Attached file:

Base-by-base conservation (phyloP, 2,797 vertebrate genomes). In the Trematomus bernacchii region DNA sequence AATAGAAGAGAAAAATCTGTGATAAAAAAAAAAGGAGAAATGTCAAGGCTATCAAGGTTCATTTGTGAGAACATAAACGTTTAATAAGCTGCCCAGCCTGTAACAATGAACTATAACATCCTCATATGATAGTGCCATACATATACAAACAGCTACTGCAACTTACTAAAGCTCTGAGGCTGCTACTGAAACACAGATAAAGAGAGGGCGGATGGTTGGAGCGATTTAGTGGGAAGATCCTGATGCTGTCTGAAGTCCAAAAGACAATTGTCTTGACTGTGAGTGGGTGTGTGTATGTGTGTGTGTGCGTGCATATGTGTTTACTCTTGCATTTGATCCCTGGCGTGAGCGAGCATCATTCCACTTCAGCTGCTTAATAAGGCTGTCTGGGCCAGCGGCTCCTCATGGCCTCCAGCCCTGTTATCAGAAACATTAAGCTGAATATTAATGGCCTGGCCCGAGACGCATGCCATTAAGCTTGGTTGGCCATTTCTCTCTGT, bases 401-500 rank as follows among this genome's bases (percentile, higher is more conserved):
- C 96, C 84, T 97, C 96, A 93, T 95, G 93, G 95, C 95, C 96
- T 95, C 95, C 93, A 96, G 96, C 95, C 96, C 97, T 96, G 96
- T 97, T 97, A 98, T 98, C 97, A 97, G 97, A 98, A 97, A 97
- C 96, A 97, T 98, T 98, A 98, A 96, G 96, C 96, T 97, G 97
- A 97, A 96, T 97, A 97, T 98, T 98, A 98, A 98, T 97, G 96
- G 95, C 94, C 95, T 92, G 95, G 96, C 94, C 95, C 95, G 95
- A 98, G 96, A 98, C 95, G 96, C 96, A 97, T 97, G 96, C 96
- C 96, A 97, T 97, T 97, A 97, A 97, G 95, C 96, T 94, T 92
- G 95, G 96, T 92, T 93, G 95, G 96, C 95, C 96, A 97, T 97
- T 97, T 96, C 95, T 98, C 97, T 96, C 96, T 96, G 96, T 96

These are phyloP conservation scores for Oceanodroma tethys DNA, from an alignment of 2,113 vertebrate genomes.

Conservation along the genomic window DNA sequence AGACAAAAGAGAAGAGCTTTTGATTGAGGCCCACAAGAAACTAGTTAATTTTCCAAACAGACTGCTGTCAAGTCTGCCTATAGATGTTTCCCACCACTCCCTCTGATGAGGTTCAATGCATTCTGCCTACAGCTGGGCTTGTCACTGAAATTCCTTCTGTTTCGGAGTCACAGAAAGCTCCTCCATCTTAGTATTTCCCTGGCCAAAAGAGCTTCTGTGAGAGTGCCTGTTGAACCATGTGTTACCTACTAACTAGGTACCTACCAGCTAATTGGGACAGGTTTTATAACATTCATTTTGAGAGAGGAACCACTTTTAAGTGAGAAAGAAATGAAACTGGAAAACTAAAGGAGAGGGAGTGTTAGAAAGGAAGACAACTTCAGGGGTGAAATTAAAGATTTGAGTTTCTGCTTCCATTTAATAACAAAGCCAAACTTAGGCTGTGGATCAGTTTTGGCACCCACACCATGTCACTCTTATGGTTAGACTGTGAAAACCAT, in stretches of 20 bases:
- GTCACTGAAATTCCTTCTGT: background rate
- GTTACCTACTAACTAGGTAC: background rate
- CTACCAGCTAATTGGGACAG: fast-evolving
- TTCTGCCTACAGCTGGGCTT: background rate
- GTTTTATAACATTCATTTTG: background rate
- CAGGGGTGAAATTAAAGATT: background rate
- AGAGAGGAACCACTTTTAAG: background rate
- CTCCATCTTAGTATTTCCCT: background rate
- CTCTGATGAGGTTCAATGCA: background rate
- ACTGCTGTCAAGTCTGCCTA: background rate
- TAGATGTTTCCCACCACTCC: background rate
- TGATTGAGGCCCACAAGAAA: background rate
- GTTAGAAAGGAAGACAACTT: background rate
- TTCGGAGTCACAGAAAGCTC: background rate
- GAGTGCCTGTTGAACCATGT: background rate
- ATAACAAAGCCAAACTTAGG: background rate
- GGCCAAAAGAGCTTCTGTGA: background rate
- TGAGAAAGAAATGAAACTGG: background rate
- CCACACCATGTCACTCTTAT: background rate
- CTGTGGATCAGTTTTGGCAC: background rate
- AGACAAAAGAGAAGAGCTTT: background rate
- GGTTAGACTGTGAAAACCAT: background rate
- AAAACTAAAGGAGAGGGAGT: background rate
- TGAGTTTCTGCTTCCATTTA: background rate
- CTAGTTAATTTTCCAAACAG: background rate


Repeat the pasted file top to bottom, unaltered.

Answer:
Base-by-base conservation (phyloP, 2,797 vertebrate genomes). In the Trematomus bernacchii region DNA sequence AATAGAAGAGAAAAATCTGTGATAAAAAAAAAAGGAGAAATGTCAAGGCTATCAAGGTTCATTTGTGAGAACATAAACGTTTAATAAGCTGCCCAGCCTGTAACAATGAACTATAACATCCTCATATGATAGTGCCATACATATACAAACAGCTACTGCAACTTACTAAAGCTCTGAGGCTGCTACTGAAACACAGATAAAGAGAGGGCGGATGGTTGGAGCGATTTAGTGGGAAGATCCTGATGCTGTCTGAAGTCCAAAAGACAATTGTCTTGACTGTGAGTGGGTGTGTGTATGTGTGTGTGTGCGTGCATATGTGTTTACTCTTGCATTTGATCCCTGGCGTGAGCGAGCATCATTCCACTTCAGCTGCTTAATAAGGCTGTCTGGGCCAGCGGCTCCTCATGGCCTCCAGCCCTGTTATCAGAAACATTAAGCTGAATATTAATGGCCTGGCCCGAGACGCATGCCATTAAGCTTGGTTGGCCATTTCTCTCTGT, bases 401-500 rank as follows among this genome's bases (percentile, higher is more conserved):
- C 96, C 84, T 97, C 96, A 93, T 95, G 93, G 95, C 95, C 96
- T 95, C 95, C 93, A 96, G 96, C 95, C 96, C 97, T 96, G 96
- T 97, T 97, A 98, T 98, C 97, A 97, G 97, A 98, A 97, A 97
- C 96, A 97, T 98, T 98, A 98, A 96, G 96, C 96, T 97, G 97
- A 97, A 96, T 97, A 97, T 98, T 98, A 98, A 98, T 97, G 96
- G 95, C 94, C 95, T 92, G 95, G 96, C 94, C 95, C 95, G 95
- A 98, G 96, A 98, C 95, G 96, C 96, A 97, T 97, G 96, C 96
- C 96, A 97, T 97, T 97, A 97, A 97, G 95, C 96, T 94, T 92
- G 95, G 96, T 92, T 93, G 95, G 96, C 95, C 96, A 97, T 97
- T 97, T 96, C 95, T 98, C 97, T 96, C 96, T 96, G 96, T 96

These are phyloP conservation scores for Oceanodroma tethys DNA, from an alignment of 2,113 vertebrate genomes.

Conservation along the genomic window DNA sequence AGACAAAAGAGAAGAGCTTTTGATTGAGGCCCACAAGAAACTAGTTAATTTTCCAAACAGACTGCTGTCAAGTCTGCCTATAGATGTTTCCCACCACTCCCTCTGATGAGGTTCAATGCATTCTGCCTACAGCTGGGCTTGTCACTGAAATTCCTTCTGTTTCGGAGTCACAGAAAGCTCCTCCATCTTAGTATTTCCCTGGCCAAAAGAGCTTCTGTGAGAGTGCCTGTTGAACCATGTGTTACCTACTAACTAGGTACCTACCAGCTAATTGGGACAGGTTTTATAACATTCATTTTGAGAGAGGAACCACTTTTAAGTGAGAAAGAAATGAAACTGGAAAACTAAAGGAGAGGGAGTGTTAGAAAGGAAGACAACTTCAGGGGTGAAATTAAAGATTTGAGTTTCTGCTTCCATTTAATAACAAAGCCAAACTTAGGCTGTGGATCAGTTTTGGCACCCACACCATGTCACTCTTATGGTTAGACTGTGAAAACCAT, in stretches of 20 bases:
- GTCACTGAAATTCCTTCTGT: background rate
- GTTACCTACTAACTAGGTAC: background rate
- CTACCAGCTAATTGGGACAG: fast-evolving
- TTCTGCCTACAGCTGGGCTT: background rate
- GTTTTATAACATTCATTTTG: background rate
- CAGGGGTGAAATTAAAGATT: background rate
- AGAGAGGAACCACTTTTAAG: background rate
- CTCCATCTTAGTATTTCCCT: background rate
- CTCTGATGAGGTTCAATGCA: background rate
- ACTGCTGTCAAGTCTGCCTA: background rate
- TAGATGTTTCCCACCACTCC: background rate
- TGATTGAGGCCCACAAGAAA: background rate
- GTTAGAAAGGAAGACAACTT: background rate
- TTCGGAGTCACAGAAAGCTC: background rate
- GAGTGCCTGTTGAACCATGT: background rate
- ATAACAAAGCCAAACTTAGG: background rate
- GGCCAAAAGAGCTTCTGTGA: background rate
- TGAGAAAGAAATGAAACTGG: background rate
- CCACACCATGTCACTCTTAT: background rate
- CTGTGGATCAGTTTTGGCAC: background rate
- AGACAAAAGAGAAGAGCTTT: background rate
- GGTTAGACTGTGAAAACCAT: background rate
- AAAACTAAAGGAGAGGGAGT: background rate
- TGAGTTTCTGCTTCCATTTA: background rate
- CTAGTTAATTTTCCAAACAG: background rate